Comparison of Standard Practice at the Community and National Level
Just like the national practices, the state policies also emphasize on changes in the eating habits and physical exercises as two principal remedies for obesity. For example, California Obesity Prevention Program (COPP) is based on the principles of encouraging people to eat low-fat foods and to involve in physical exercises. Although obese people are allowed to use medications to manage their weight, many local authorities emphasize the need for avoiding sugary and junk foods as they are the primary causes of obesity. Secondly, legislations have also been passed to ban the advertisement of foods that cause obesity, especially in children. Just like the national practices recommend, many states have also established recreational centers at the community level as a way of encouraging people to get involved in physical activities. Furthermore, most of the state policies are based on the guidelines that are offered by the National health service and obesity society in America.
Characteristics and Resources for an Obese Patient
Several characteristics are exhibited by patients suffering from obesity. These features are as discussed below.
· Life expectancy; people suffering from obesity have a reduced life expectancy as compared to normal people. This is based on the fact that they are at a higher risk of suffering from obesity-related diseases that easily cause death. According to Myle and Elliot (2015), a research that was conducted by Clinical Trial Service Unit at Oxford in 2014 indicated that the average life expectancy of an obese patient (BMI figure of 30 to 35) is decreased by three to five years as compared to that of a healthy person.
· The risk of contracting other lifestyle diseases; obese people are at a higher danger of contracting other lifestyle diseases as compared to normal people. According to the report that was published by obesity society in 2014, at least, one-third of the obese Americans suffer from illnesses such as diabetes, hypertension, gallstones, osteoarthritis, and gout as a result of obesity.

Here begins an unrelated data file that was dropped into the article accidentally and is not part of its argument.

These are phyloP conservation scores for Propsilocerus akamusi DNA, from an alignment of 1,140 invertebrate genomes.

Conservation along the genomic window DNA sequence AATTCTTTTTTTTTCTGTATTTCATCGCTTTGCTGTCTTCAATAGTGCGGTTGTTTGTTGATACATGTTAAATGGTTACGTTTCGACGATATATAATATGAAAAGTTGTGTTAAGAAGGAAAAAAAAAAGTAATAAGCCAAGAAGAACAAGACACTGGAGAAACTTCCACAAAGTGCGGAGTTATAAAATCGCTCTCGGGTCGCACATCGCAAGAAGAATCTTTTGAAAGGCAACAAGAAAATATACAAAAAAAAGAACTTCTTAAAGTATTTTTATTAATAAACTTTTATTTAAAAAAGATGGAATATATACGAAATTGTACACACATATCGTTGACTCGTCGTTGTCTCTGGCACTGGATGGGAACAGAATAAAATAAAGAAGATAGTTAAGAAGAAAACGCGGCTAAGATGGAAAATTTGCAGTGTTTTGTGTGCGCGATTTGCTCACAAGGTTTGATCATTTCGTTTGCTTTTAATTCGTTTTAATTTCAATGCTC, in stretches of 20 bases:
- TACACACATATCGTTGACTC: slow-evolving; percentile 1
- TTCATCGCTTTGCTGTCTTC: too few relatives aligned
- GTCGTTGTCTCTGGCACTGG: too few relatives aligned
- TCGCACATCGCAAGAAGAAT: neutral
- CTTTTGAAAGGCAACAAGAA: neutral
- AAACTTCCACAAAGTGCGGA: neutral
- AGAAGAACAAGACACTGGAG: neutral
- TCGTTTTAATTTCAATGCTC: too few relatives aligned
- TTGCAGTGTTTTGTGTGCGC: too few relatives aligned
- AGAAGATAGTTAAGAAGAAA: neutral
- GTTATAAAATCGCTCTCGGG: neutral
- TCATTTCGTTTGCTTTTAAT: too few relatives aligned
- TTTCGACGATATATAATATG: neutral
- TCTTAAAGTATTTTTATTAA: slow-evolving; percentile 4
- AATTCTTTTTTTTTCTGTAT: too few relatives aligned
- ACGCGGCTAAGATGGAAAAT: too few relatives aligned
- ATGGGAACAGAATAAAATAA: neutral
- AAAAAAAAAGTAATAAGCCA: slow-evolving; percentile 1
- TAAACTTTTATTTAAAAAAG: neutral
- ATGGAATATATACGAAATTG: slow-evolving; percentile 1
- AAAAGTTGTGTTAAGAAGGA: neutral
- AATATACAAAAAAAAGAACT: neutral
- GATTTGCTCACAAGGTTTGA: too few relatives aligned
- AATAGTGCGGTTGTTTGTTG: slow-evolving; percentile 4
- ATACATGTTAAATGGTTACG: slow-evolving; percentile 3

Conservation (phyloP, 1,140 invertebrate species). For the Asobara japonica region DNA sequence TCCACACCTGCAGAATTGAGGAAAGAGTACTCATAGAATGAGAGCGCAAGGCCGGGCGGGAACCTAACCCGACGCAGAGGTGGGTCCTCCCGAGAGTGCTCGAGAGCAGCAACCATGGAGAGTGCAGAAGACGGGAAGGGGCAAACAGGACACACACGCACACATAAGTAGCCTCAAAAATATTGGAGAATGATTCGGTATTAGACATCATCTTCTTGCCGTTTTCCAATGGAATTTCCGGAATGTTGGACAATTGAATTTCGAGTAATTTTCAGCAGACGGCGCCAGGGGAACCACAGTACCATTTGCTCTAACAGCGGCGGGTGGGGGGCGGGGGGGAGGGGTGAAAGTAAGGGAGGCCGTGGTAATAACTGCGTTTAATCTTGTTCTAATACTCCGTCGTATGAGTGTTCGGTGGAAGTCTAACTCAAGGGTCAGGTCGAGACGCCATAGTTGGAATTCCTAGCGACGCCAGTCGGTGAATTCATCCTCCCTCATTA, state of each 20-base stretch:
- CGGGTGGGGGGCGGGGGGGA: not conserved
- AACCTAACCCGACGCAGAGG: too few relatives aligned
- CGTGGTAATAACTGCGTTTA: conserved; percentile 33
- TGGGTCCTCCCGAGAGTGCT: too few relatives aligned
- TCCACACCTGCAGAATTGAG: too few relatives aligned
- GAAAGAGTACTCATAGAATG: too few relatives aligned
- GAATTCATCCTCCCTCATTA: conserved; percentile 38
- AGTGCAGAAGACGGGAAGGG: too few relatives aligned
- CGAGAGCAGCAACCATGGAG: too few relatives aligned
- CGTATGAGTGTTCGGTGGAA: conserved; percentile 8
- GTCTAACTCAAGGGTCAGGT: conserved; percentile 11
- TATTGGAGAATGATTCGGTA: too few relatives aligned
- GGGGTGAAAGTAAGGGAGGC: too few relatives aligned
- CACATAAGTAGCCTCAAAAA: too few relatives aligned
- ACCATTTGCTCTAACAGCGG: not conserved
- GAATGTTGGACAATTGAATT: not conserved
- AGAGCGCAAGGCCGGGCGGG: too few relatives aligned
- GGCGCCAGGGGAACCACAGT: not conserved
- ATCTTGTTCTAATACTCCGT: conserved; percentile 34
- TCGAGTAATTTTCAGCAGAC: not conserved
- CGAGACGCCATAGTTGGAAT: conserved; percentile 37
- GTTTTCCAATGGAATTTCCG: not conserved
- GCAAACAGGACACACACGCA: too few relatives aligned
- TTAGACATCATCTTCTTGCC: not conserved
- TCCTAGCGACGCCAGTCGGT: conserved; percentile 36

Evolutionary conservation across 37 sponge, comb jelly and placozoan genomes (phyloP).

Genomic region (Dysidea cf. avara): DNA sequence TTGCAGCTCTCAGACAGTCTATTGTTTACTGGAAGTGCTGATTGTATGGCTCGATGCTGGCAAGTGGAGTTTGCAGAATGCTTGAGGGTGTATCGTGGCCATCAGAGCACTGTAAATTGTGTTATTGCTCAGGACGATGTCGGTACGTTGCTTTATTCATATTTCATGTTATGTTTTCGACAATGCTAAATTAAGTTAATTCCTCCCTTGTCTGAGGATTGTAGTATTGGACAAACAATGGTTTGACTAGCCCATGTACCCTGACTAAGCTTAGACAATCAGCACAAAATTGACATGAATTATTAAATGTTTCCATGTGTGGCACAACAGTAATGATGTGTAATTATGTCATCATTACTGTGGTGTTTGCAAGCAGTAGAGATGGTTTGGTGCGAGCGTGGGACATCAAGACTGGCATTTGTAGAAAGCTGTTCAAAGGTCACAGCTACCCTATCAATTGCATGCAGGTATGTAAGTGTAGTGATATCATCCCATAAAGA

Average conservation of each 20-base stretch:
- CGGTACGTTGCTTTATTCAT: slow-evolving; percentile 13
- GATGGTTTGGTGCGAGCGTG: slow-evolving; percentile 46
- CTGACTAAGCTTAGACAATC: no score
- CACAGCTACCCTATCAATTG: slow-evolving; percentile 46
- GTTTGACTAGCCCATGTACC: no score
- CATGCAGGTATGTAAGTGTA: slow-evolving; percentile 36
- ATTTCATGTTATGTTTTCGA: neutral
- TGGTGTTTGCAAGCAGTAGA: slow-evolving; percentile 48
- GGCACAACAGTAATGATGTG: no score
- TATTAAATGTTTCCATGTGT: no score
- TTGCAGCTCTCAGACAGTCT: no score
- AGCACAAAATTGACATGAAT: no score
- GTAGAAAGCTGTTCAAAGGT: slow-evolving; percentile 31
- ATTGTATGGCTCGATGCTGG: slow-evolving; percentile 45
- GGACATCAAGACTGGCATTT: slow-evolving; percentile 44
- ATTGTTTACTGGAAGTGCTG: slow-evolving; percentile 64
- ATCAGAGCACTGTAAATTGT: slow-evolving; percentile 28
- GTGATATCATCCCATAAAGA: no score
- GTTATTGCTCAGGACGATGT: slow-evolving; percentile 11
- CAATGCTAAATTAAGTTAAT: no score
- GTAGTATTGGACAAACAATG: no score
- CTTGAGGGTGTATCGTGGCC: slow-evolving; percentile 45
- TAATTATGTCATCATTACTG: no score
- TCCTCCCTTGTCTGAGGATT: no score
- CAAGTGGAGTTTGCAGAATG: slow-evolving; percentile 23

· Low quality of life; people suffering from obesity have a low quality of life. They are stigmatized by the society and are not able to engage in normal daily activities. Furthermore, these patient are at a higher risk of suffering from mental disorders such as clinical depression and anxiety which reduce joy and quality of life.
Despite the significant challenges that are experienced by people suffering from obesity, these people have different resources that they can use to address their challenges. These resources are as discussed below.
· Treatment options; several treatment options are available for obese persons. These include changing eating habits, use of medications such as orlistat and phentermine, physical exercises, and surgery.
· Availability of financial and social support; due to the increasing burden of obesity, the federal government has established various programs that provide financial and social support to patients suffering from obesity. Examples of these programs include Obesity society, Obesity action coalition, and American Obesity Treatment Association (AOTA).
· Easy access to medical support; apart from financial and social support, many hospitals have also established obesity awareness centers to help people who are suffering from this disease. As a consequence, obese people can easily access medical care.
Disparities of Management at National and International Level
By considering both national and international policies of obesity management, it is evident that there is no significant variation. This is based on the fact that the national strategies for fighting obesity are based on World Health Organization (WHO) policies. However, there are two identifiable dissimilarities at national and international level. The first one is based on the focus. Unlike the national policies that emphasize more on physical exercises as a means of reducing weight, the international policies focus more on lifestyle changes. Both WHO and International Obesity Task Force (IOTF) recognize the change of eating habits as one of the key management strategies of obesity. The second difference is based on the idea that international policies are educationally based while national policies emphasize more on treatment. At the international level, health education is recognized as one of the key measures of addressing the issue of obesity while national policies stress the need for establishing community centers where obese people can be treated.
Three Factors that Can Help Obese Patients Manage their Condition
· Access to care; since obesity is a disease, patients suffering from it must seek medical attention. Therefore, availability of medical care is one of the factors that can help patients manage their conditions
· Financial resources; this is the second factor that plays a significant role in the management of obesity. In obesity, finances are required to buy anti-weight drugs such as orlistat; and to also help the patient change his or her lifestyle.